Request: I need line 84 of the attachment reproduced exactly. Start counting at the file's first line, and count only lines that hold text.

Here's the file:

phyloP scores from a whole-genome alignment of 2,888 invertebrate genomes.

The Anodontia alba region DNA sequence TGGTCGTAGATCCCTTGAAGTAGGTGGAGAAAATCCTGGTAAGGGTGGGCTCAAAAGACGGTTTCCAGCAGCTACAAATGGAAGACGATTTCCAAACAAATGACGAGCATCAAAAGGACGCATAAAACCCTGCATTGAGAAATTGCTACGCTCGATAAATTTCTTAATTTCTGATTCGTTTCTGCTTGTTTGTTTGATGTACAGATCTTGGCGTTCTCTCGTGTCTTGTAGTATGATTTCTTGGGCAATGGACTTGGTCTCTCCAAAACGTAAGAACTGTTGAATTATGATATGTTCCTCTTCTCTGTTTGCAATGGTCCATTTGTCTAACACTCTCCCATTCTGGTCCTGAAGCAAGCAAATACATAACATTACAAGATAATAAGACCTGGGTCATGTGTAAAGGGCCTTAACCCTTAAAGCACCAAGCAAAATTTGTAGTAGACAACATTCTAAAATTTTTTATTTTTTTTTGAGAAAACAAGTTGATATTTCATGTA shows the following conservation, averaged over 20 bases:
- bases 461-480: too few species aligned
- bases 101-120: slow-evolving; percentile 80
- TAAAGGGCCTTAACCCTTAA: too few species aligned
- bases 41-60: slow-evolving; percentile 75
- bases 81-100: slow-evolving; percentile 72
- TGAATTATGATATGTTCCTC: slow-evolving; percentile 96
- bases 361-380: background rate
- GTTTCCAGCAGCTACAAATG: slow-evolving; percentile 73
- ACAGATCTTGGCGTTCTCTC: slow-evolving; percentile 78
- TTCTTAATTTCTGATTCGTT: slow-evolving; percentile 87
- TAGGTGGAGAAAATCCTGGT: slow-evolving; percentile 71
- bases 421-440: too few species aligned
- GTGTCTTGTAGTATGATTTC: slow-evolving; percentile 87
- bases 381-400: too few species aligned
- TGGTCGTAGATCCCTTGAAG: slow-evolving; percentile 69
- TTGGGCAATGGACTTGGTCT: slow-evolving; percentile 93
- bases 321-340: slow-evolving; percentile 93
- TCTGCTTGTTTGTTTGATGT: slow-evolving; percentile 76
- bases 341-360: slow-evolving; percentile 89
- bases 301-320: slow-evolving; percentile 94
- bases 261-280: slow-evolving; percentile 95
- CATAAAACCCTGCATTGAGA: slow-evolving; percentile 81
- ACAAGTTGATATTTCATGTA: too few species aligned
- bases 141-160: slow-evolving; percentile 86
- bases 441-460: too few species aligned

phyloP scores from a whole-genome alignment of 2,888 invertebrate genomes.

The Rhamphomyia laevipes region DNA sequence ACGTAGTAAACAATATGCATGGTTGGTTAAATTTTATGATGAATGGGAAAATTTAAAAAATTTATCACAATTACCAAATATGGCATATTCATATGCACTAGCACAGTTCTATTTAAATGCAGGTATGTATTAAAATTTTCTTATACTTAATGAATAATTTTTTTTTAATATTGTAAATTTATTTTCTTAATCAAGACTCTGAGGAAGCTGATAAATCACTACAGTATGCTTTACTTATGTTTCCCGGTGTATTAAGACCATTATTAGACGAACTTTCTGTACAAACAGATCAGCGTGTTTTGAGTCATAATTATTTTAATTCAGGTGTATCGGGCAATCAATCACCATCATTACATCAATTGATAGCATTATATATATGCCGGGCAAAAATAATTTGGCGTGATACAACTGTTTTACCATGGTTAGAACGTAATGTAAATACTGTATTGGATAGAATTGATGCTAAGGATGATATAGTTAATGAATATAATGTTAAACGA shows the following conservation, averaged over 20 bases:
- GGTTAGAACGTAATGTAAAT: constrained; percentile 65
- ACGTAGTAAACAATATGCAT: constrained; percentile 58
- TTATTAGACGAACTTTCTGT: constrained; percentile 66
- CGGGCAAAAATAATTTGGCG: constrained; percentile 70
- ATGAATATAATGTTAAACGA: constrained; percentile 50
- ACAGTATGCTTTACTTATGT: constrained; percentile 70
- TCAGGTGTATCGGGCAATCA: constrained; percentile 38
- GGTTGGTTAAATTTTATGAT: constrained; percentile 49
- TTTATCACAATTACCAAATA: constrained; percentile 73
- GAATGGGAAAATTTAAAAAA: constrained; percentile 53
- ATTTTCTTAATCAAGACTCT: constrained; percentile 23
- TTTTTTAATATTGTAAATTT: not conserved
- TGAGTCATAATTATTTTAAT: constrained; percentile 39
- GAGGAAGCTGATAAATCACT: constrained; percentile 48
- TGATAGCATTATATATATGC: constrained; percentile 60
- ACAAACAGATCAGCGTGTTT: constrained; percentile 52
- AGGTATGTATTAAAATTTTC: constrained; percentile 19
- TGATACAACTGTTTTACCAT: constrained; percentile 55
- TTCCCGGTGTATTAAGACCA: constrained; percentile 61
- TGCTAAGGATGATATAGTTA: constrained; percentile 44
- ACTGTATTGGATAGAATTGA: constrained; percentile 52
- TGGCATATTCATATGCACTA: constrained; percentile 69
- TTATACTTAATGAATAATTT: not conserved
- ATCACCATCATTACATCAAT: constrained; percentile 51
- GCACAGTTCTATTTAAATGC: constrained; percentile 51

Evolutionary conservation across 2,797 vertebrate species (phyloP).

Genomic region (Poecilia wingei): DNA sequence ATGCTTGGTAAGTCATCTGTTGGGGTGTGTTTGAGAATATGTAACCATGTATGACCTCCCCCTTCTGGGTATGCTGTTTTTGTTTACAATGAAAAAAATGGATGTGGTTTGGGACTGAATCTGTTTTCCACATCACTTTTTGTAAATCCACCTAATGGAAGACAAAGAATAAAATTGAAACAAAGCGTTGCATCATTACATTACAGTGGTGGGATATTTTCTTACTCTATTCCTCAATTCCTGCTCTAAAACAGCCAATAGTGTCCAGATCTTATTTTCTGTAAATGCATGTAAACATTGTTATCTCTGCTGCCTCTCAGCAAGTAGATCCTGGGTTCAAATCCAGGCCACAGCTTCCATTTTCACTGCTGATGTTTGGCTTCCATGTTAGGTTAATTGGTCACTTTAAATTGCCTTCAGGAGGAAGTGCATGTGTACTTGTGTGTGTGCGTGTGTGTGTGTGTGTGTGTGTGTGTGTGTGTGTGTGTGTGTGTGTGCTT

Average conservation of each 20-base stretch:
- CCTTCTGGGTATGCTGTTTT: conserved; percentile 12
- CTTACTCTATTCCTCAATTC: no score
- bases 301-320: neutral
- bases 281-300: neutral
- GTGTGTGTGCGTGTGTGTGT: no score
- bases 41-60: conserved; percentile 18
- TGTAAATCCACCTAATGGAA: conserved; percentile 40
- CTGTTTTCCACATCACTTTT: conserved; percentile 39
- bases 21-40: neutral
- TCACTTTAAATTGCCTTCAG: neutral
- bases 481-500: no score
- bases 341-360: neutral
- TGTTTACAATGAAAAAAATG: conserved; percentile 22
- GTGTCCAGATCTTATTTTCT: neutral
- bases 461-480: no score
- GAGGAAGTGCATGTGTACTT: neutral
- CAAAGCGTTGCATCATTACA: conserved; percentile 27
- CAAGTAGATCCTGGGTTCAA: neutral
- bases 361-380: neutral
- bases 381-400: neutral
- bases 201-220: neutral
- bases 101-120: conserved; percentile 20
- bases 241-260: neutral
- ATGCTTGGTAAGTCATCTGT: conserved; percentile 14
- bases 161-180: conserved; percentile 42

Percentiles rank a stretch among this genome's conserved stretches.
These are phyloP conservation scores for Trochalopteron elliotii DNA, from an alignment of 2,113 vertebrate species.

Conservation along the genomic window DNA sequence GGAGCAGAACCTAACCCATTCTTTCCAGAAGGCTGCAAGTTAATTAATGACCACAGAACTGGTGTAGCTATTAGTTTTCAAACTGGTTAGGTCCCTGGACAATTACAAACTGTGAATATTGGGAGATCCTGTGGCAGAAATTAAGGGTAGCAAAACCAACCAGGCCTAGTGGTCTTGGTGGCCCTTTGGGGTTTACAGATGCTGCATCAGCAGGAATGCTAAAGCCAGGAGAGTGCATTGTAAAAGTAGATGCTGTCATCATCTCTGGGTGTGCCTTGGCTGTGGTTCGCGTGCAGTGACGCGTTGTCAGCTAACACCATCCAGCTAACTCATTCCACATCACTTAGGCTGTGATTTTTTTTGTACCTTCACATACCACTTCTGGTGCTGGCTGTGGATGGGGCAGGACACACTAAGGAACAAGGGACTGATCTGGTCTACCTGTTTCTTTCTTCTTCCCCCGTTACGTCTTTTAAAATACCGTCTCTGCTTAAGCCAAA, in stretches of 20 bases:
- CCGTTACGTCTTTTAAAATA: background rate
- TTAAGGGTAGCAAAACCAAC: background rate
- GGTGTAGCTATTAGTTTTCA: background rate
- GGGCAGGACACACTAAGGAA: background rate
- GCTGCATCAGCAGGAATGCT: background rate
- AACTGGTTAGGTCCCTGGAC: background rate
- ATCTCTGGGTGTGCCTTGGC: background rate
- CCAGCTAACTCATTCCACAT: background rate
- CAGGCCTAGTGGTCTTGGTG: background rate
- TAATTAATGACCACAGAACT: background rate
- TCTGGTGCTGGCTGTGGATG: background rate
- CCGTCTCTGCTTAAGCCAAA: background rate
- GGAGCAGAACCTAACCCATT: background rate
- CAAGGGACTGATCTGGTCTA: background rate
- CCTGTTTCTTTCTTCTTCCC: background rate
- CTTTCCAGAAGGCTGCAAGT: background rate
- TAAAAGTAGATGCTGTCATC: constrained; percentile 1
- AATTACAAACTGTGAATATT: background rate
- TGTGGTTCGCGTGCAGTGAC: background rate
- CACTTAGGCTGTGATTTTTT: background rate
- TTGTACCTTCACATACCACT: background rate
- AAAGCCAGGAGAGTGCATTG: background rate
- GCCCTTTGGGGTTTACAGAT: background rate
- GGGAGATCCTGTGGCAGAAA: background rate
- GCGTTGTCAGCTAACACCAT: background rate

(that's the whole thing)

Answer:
These are phyloP conservation scores for Trochalopteron elliotii DNA, from an alignment of 2,113 vertebrate species.